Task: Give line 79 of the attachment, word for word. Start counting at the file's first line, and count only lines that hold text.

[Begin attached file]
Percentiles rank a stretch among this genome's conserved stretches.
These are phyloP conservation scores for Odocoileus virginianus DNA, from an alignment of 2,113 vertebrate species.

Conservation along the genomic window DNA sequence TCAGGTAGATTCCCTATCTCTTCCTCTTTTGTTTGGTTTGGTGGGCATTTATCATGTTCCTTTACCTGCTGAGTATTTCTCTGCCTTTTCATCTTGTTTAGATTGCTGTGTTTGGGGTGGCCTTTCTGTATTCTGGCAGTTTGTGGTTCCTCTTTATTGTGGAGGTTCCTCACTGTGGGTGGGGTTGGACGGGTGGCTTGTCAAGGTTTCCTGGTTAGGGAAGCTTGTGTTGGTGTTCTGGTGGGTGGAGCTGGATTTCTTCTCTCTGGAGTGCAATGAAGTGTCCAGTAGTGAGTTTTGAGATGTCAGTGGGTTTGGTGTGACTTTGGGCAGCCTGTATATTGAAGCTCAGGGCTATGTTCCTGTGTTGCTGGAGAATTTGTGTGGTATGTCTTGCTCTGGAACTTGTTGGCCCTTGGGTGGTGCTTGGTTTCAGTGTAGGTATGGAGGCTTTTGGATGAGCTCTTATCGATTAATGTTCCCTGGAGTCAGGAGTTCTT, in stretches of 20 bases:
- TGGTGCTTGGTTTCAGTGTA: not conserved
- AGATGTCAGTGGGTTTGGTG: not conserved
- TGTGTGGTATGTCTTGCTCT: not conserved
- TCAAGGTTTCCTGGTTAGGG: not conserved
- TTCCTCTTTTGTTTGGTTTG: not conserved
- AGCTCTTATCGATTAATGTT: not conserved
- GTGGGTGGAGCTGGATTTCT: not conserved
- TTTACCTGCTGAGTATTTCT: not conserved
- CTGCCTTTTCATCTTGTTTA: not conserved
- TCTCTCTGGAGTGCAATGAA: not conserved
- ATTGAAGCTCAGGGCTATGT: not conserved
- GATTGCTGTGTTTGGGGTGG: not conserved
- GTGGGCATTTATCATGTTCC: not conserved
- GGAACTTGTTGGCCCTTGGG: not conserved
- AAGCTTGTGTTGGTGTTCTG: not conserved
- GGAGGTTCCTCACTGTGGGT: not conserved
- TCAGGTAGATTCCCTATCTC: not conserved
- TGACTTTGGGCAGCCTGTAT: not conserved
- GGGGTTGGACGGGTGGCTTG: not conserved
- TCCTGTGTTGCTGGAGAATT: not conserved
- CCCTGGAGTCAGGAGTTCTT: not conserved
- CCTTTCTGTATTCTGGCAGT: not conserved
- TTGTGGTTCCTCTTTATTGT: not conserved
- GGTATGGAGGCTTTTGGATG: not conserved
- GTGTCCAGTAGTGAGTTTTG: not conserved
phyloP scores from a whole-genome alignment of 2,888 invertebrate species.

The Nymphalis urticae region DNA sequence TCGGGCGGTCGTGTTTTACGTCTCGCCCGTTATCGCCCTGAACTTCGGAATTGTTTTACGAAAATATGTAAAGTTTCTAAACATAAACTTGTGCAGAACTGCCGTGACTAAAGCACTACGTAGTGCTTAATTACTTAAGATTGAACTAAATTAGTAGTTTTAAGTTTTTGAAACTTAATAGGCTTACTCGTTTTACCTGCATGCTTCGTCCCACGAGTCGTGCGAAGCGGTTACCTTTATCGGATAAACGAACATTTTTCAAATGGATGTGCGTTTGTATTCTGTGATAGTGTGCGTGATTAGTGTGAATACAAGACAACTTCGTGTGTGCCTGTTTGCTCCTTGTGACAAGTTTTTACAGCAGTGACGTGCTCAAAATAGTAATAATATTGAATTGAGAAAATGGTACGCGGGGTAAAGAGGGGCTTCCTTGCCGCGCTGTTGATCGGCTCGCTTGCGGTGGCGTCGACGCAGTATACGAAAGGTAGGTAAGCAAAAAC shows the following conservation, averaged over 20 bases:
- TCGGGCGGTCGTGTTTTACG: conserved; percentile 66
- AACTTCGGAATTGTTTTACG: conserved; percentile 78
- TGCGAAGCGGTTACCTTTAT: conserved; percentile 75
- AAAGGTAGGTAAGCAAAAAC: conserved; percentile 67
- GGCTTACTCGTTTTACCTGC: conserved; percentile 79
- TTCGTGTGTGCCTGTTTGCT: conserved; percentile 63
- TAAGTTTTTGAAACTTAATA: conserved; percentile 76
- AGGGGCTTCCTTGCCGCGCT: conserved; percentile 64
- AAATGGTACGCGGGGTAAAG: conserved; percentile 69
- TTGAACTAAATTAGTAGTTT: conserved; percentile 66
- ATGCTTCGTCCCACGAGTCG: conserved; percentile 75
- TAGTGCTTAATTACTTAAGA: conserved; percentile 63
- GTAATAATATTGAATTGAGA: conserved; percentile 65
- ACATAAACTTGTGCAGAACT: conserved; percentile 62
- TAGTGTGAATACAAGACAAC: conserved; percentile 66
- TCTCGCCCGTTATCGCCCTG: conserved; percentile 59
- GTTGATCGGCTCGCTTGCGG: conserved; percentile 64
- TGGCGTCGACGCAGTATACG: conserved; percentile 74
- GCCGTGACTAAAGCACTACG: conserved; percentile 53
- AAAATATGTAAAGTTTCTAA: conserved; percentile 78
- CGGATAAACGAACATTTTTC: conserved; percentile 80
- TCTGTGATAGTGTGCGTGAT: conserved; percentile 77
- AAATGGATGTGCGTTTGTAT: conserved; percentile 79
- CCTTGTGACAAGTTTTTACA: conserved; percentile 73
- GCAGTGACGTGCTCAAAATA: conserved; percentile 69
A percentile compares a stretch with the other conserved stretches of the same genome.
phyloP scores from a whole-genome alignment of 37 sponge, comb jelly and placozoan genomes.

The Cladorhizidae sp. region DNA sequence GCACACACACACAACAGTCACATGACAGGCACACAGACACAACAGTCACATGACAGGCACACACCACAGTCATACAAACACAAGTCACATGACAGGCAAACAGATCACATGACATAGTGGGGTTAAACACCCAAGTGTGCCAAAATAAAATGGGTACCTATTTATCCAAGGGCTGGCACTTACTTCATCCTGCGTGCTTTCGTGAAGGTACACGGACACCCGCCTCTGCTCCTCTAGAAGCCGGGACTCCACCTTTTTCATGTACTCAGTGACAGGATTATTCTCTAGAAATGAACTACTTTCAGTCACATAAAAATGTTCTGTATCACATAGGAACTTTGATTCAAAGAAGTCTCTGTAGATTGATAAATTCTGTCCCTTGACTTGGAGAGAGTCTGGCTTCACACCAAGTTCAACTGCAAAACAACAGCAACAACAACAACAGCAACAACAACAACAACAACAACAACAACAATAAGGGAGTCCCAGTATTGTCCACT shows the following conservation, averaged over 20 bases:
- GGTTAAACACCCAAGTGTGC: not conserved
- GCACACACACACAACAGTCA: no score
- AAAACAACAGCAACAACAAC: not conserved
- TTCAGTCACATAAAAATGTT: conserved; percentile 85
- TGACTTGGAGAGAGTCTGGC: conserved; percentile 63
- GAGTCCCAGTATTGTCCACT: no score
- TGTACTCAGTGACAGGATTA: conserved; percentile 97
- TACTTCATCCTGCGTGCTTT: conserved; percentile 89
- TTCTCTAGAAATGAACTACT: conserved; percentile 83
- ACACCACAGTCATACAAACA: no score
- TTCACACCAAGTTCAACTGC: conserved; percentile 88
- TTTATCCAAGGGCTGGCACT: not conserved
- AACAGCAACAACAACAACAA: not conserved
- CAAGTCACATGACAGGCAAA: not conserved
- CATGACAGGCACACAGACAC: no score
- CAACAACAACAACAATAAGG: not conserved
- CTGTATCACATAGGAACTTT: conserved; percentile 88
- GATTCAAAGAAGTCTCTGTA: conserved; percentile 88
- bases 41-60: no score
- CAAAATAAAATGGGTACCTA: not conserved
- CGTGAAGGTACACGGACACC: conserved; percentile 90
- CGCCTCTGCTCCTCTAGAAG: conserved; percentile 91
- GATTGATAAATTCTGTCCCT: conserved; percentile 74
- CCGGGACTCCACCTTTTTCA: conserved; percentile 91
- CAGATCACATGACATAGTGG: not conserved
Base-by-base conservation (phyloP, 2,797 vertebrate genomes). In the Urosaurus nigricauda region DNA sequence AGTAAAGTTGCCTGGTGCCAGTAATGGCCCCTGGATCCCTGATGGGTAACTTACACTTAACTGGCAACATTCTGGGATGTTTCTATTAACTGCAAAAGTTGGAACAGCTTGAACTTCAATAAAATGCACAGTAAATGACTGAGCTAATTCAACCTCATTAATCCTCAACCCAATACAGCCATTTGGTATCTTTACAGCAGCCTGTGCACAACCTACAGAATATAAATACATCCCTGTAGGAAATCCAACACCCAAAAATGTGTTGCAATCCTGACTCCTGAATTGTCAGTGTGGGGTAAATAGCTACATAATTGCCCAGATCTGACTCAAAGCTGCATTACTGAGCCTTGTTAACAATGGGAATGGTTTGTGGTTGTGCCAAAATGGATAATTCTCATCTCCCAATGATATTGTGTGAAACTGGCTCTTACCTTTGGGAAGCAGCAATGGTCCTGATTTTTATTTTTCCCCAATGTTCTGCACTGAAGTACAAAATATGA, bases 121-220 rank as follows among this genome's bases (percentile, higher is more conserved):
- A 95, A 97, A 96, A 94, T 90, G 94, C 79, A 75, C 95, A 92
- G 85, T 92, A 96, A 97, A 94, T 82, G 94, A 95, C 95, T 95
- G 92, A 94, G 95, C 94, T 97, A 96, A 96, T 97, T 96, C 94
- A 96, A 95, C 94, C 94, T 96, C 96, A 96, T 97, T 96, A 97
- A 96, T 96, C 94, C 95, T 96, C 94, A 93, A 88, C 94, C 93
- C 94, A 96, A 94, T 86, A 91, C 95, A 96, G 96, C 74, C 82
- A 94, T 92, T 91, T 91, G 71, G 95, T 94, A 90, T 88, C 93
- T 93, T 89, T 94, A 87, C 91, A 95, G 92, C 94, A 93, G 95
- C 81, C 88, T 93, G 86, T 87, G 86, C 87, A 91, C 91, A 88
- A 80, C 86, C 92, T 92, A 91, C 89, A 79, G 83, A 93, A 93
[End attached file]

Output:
- CGTGAAGGTACACGGACACC: conserved; percentile 90